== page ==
Former Kiwi athlete and two-time leukaemia survivor announces new role

More than a decade since his diagnosis, two-time leukaemia survivor Josh Komen is pledging to ‘give back’ to those who were there for him during his darkest days.  The former athlete – who was known as one of New Zealand’s fastest runners – has just been announced as the first-ever ambassador for the Bone Marrow Cancer Trust, a charity which runs Rānui House in Christchurch. The announcement comes as the House celebrates its 30th birthday.

The decision to be an Ambassador for the Bone Marrow Cancer Trust is deeply personal for Josh. He was just 23 when, in 2011, he was diagnosed with Acute Myeloid Leukaemia, a type of cancer of the blood. Young, fit, and healthy – or so he thought – Josh had been on track to represent New Zealand at the next Commonwealth Games. But then he woke up one morning feeling dizzy and dazed, with a swollen eye, and he sought advice at the local hospital in Greymouth.

“I had been planning a trip to Thailand with friends, but a doctor turned to me and told me that wasn’t going to happen. There was cancer in my blood, and I needed to head to the Bone Marrow Unit at Christchurch Hospital for urgent treatment. That’s when I first met the team at Rānui House.”

Josh’s diagnosis took him on a 10-year battle of deep depression, a second cancer diagnosis, an allogeneic stem cell transplant, being put into a coma, developing graft vs host disease, multiple complications, and treatment overseas in Australia for five years, all while experiencing multiple heart attacks.

“It was the most challenging and desperate time of my life, but Rānui House and the people there were my lifeline – a beacon of hope during a very dark time. They helped save my life.”

Josh is now cancer-free and enjoys life in Greymouth with his wife and 7-month-old daughter. He says being asked to be an ambassador for the Trust is “a huge honour”.

“I’m thriving, my smile has tripled in size…because I should be dead, I should be dead more than once and here I am enjoying life, and now I’ve been given this opportunity to be an ambassador – to advocate and raise funds for Rānui House, a place that’s helped me so much on my journey,” says Josh.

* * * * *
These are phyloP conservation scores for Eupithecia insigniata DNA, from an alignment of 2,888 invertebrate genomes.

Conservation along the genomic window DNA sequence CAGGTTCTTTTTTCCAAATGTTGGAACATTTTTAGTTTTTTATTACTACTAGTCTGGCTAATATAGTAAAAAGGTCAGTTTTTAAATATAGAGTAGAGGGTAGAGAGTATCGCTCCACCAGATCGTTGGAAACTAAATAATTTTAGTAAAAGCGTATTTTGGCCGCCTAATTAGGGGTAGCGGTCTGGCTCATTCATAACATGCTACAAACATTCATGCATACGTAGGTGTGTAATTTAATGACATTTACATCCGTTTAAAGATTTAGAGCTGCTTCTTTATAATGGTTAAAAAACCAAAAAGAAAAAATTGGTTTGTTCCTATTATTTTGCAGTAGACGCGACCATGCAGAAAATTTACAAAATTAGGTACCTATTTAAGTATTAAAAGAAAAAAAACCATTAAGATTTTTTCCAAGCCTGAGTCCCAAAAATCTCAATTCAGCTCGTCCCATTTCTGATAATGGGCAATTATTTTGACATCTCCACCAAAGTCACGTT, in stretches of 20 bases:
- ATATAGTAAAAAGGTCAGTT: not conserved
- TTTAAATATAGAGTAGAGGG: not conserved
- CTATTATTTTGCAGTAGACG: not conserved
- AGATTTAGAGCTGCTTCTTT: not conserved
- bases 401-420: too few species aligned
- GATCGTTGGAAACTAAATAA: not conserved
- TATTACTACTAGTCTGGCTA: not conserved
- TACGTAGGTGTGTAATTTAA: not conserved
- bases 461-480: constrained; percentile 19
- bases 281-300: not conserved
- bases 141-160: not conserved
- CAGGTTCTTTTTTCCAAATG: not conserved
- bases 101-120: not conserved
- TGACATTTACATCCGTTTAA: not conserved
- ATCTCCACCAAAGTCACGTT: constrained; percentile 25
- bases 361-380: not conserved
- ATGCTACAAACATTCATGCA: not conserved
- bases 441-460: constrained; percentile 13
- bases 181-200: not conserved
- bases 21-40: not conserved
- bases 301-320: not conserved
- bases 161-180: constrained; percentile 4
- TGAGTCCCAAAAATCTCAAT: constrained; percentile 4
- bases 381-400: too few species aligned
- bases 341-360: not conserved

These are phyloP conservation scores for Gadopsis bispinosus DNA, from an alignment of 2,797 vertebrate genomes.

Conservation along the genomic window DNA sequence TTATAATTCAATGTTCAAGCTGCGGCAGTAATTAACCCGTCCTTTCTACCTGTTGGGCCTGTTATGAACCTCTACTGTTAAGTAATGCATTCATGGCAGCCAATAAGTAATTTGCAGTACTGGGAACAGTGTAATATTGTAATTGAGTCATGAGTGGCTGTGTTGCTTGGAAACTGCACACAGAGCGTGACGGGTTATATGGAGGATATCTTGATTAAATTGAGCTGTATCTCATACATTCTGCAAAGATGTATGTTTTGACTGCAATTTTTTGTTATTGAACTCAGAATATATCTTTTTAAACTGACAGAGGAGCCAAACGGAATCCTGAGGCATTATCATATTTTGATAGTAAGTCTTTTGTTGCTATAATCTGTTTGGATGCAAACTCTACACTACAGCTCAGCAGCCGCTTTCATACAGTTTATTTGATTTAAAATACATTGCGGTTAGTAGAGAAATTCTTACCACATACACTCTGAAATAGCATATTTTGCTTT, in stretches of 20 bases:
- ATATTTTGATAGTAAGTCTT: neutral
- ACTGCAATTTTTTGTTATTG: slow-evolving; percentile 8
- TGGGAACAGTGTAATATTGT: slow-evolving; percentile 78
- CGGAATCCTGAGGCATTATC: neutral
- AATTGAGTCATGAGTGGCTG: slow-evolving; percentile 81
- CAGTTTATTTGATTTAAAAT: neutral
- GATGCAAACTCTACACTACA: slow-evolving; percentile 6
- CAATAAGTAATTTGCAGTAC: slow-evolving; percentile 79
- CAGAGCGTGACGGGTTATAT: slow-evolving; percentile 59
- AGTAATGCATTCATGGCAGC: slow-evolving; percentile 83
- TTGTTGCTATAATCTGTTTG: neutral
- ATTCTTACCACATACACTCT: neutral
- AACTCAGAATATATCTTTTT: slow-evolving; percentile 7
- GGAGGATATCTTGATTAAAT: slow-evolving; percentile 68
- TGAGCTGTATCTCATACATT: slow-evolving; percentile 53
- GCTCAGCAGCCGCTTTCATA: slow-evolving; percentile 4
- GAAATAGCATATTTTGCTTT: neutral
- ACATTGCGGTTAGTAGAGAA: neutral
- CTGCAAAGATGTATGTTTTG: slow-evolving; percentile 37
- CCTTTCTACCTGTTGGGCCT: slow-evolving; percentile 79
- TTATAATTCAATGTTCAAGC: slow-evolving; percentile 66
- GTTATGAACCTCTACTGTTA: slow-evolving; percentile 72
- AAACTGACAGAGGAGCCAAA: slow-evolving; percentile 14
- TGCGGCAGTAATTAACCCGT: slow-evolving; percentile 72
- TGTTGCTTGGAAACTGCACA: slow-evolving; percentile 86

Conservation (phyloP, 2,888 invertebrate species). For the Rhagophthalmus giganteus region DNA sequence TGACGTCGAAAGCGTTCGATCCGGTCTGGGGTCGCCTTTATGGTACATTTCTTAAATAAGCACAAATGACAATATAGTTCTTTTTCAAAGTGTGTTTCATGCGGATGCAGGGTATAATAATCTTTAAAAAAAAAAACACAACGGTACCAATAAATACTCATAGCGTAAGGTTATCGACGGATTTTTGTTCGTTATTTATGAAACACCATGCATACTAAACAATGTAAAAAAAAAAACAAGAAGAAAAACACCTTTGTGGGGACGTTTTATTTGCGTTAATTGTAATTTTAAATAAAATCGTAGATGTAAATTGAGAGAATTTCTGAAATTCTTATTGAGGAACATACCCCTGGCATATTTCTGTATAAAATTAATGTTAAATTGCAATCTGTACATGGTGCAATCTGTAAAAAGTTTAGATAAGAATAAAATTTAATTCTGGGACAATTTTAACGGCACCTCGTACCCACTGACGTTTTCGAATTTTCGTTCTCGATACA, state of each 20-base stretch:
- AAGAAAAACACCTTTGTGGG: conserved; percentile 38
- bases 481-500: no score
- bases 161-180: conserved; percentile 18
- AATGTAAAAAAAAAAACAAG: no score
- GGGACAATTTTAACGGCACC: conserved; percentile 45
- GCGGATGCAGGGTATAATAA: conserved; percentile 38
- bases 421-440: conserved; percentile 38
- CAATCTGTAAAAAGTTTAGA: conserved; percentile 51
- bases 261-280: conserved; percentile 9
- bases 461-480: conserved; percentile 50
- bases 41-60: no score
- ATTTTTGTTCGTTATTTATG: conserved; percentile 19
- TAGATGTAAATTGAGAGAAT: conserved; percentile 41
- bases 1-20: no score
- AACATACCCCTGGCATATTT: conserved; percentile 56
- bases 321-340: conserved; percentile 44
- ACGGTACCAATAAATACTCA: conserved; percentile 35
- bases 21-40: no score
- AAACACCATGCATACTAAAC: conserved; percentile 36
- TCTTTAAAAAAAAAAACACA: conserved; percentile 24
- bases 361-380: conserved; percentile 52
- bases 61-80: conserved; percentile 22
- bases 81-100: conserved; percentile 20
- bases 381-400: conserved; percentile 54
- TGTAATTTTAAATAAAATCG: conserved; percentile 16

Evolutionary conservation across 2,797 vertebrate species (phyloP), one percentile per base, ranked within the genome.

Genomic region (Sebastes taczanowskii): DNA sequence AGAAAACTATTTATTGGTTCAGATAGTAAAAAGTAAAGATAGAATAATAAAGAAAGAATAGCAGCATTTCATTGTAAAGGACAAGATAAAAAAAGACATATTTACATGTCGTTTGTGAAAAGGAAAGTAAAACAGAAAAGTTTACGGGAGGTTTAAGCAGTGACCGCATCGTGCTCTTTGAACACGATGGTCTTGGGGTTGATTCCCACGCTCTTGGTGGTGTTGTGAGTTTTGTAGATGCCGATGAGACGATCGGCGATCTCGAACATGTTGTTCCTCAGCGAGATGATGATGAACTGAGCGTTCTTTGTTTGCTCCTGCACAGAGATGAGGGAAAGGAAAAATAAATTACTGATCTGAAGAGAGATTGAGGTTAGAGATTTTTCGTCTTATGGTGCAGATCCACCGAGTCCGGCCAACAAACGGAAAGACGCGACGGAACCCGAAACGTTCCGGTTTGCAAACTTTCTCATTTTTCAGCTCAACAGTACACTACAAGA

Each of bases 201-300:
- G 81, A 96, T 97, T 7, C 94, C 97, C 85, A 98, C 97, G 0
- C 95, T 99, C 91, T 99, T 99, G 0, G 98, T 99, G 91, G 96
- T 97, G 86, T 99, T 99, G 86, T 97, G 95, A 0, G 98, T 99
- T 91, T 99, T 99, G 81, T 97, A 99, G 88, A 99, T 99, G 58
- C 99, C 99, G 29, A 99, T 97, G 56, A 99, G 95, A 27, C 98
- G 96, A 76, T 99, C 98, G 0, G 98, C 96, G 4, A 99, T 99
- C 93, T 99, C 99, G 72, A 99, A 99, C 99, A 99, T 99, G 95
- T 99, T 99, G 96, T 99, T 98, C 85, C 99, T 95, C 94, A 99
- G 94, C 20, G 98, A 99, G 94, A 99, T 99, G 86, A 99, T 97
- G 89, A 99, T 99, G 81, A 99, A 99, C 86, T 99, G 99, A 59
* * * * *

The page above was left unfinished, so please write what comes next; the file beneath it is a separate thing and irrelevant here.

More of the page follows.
Mandy Kennedy, CEO of the Bone Marrow Cancer Trust is delighted to welcome Josh back to the Rānui House family, this time as “one of the team”.

“Josh is a man of unquestionable character, passion, and drive – it is these qualities, coupled with his journey with Acute Myeloid Leukaemia that makes him an obvious choice for this role.”

Mandy is excited about what the future holds for the Bone Marrow Cancer Trust and Rānui House – with support from the community, it can continue to evolve to help more families in need.

“Rānui House is growing. We are continuing to face high demand for our services and as a charitable trust that relies on donations, we can’t meet this need alone. We’re thrilled to have Josh join us, to help us raise awareness and to celebrate our achievements.”

Over the last 30 years, Rānui House has provided more than 150,000 bed nights. In 2022 alone Rānui House was a home away from home for 1,193 patients and their families.  With demand increasing for the unique blend of accommodation and support Rānui House provides, the Bone Marrow Cancer Trust is expanding its offering with a 43-apartment complex on Selwyn Street due to open in 2024.